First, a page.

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Introduction
Simple CASE WHEN
Searched CASE WHEN
9. Searched CASE WHEN with various conditions
CASE WHEN with aggregates
CASE WHEN with GROUP BY
Summary

## Instruction

All right. As we mentioned previously, you can use various conditions in a single CASE WHEN clause. As usual, here comes an example:

SELECT
candidate_id,
CASE
WHEN pay_date < '2015-06-01' THEN 'database error'
WHEN pay_date BETWEEN '2015-06-01'
AND '2015-06-05' THEN 'accepted'
WHEN pay_date = '2015-06-06'
THEN 'conditionally accepted'
ELSE 'not accepted'
END AS payment_status
FROM application;


The situation is as follows: each candidate was supposed to pay an application fee between June 1 and June 5. If the system provides an earlier date, this must be clearly a mistake, because the bank account was only opened on June 1 (hence the status 'database error'). Those who indeed paid between June 1 and June 5 got a status 'accepted'. The university also agreed to accept those who paid a day later ('conditionally accepted'). There was, however, no mercy for those who paid even later – they did not qualify. Poor them.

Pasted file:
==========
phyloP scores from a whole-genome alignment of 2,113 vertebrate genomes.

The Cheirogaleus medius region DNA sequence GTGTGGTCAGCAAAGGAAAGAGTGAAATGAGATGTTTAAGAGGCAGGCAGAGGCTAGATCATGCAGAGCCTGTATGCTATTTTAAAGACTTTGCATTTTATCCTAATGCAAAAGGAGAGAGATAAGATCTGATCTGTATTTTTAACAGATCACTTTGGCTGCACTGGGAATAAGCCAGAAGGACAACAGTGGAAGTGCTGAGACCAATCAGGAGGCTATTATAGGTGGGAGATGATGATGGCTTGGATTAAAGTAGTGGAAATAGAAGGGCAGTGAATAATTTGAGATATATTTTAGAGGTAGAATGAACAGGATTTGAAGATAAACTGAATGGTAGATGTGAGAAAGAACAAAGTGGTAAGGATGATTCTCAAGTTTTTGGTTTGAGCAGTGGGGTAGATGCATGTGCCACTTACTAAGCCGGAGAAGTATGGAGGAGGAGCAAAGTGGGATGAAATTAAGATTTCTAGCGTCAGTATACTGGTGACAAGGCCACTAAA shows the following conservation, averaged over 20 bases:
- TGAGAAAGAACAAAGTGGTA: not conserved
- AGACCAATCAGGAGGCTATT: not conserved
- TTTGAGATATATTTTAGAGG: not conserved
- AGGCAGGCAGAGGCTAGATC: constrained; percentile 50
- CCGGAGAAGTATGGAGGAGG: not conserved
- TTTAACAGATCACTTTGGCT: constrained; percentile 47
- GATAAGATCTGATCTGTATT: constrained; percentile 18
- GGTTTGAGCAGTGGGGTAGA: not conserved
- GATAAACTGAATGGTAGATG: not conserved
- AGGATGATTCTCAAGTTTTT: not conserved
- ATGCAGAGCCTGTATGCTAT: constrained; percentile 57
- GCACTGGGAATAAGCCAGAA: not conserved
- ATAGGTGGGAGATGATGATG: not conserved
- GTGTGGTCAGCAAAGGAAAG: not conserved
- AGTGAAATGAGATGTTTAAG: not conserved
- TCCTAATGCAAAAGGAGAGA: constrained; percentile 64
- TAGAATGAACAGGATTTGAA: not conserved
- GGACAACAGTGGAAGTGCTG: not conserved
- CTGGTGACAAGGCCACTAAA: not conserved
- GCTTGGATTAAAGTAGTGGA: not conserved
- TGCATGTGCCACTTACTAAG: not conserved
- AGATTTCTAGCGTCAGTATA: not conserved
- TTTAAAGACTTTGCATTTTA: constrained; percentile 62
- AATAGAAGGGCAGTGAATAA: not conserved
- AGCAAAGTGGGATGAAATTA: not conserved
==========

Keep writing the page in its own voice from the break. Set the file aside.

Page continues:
Note that we could use the less than sign, the BETWEEN construction and the equality sign (=) - all in a single CASE clause. In other words, you can basically use all the operators and functions you've learned so far. This is the magic of searched CASE WHENs.

## Exercise

For each candidate, show the first_name and last_name and a third column called overall_result: if the sum of score_math and score_language is 150 or more, show 'excellent'. If it's between 100 and 149, show 'good'. Otherwise, show 'poor'.

### Stuck? Here's a hint!

Use the following piece of code and keep going:

CASE
WHEN score_math + score_language >= 150 THEN 'excellent'